Residential schools: the painful memories of a survivor

Residential schools: the painful memories of a survivor
Residential schools: the painful memories of a survivor

“Many of our children have died,” remembers Evelyn Camille, forcibly interned in the 1940s at the former Kamloops Indian Residential School, where the remains of 215 children were found.

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To try to heal these still painful wounds, this 82-year-old “elder” helped create a school that highlights the culture and language of her community, which these boarding schools specifically wanted to deny.

Evelyn Camille is a member of Tk’emlups te Secwépemc, an indigenous community in western Canada. Born in 1939, she was separated from her family and then interned at Kamloops Indian Residential School, far from her community.

“I have been here for 10 years,” she tells AFP, pointing to the red brick facade bathed in orange light at night, come like other residents to honor the missing children.


“They came to get us from our reserves and brought us here in big cattle trucks,” she recalls, before confessing, her throat tight, that she doesn’t like to talk about life in the country. boarding school because she suffered “physical, mental and spiritual” abuse.

“Many children tried to run away from here. Many never made it home, ”she explains, a shadow passing over her face. “So many of these deaths were never taken into account.”

A week earlier, the head of her community had announced the discovery, using ground penetrating radar, of the remains of 215 children near the boarding school.


Since then, Evelyn Camille regularly comes to sit with her family to meditate, discuss and console themselves in front of the memorial set up opposite the old boarding school.

“This discovery sheds light on the way we were treated. Many of our children are dead, ”breathes Evelyn, on the verge of tears. Her community had long suspected that the remains of missing students were near the boarding school.


This confirmation reopened wounds that had never been closed and generated a shockwave in Canada, reviving discussions around the often taboo subject of these Indian residential schools.

“There is never really mourning. The pain is too deep in our hearts, in our minds, in our bodies, the pain is too deep. Every little thing will reopen those wounds, but we’re learning to get used to it. ”

Serving up to 500 students, Kamloops Residential School was the largest in Canada, welcoming children from the many Indigenous peoples living in the region.

Created in 1890 and managed by the Catholic Church and then by the federal government, it closed in 1978. Other residential schools, about 140 in total, lasted until the end of the 20th century.


It is estimated that 150,000 children have been interned by the church and the Canadian government. By isolating them from their culture, these establishments aimed to “civilize” the natives by instilling European values ​​in them through strict religious education and arduous manual labor.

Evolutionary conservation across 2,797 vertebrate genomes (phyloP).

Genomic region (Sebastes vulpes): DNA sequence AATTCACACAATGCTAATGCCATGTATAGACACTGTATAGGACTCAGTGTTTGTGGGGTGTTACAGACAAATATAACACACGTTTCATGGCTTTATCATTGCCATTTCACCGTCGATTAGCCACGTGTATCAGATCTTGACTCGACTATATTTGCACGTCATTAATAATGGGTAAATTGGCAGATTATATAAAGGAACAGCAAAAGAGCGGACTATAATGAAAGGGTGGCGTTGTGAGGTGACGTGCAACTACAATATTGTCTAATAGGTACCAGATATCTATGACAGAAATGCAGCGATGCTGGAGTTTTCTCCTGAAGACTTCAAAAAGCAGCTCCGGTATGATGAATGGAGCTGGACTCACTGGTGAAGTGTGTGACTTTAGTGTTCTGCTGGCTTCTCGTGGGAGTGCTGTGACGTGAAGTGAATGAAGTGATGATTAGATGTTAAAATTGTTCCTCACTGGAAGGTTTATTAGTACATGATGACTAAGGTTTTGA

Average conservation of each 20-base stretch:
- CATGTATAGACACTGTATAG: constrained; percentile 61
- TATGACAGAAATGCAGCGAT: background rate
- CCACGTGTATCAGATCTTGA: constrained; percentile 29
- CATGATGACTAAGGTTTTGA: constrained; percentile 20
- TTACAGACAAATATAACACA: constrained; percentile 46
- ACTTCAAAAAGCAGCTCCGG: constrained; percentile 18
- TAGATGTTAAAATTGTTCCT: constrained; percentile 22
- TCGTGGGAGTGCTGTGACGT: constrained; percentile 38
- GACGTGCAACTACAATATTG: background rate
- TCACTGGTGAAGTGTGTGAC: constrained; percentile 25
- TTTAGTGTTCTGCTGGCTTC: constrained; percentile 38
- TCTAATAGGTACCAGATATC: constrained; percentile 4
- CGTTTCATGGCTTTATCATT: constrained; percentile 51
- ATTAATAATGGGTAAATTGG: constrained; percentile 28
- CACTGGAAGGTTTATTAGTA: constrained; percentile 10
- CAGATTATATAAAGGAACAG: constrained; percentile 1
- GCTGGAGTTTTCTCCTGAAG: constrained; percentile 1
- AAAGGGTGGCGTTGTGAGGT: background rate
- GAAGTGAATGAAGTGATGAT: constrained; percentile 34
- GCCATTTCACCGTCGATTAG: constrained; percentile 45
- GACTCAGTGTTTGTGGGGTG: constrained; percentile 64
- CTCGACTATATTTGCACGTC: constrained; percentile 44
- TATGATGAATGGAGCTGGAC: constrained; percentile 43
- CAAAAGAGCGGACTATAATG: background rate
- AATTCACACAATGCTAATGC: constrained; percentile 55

Many suffered physical and sexual abuse there, and thousands of them died or disappeared, according to the Truth and Reconciliation Commission report released in 2015.

Malnourished, poorly heated, poorly cared for: Indigenous children often died of illnesses, including tuberculosis, or while trying to escape from residential schools, but records are mostly incomplete or missing.


Following her traumatic experience, Evelyn Camille helped build the nearby Sk’elep school, in order to continue, despite everything, the traditions of her people, while rebuilding herself.

“I helped to build this school because I said to myself: ‘This must never happen again, to any of our children. We must build our own school where the children will know their culture, their language and their traditions”, ” tells this mother of three daughters, who mainly teaches children aged 5 to 6 there.

“I hope I will work on it for a long time to come,” she exclaims, a broad smile lighting up her face.

After the boarding school closed, she helped children placed in foster care because their parents, desperate to see them interned, had sunk into alcohol.

The wind rises on the makeshift memorial in front of the boarding school, which grows day by day with the offerings brought by people sometimes from far away. Toys and small shoes rub shoulders with flowers and messages of support left throughout the day to the sound of traditional songs and drums.

After consoling members of her community gathered in front of the memorial, Evelyn closes her eyes and sings a song meant to accompany the spirits of the children finally found after being buried for decades.

“These children have wandered here for too long. Now they can finally go home. ”

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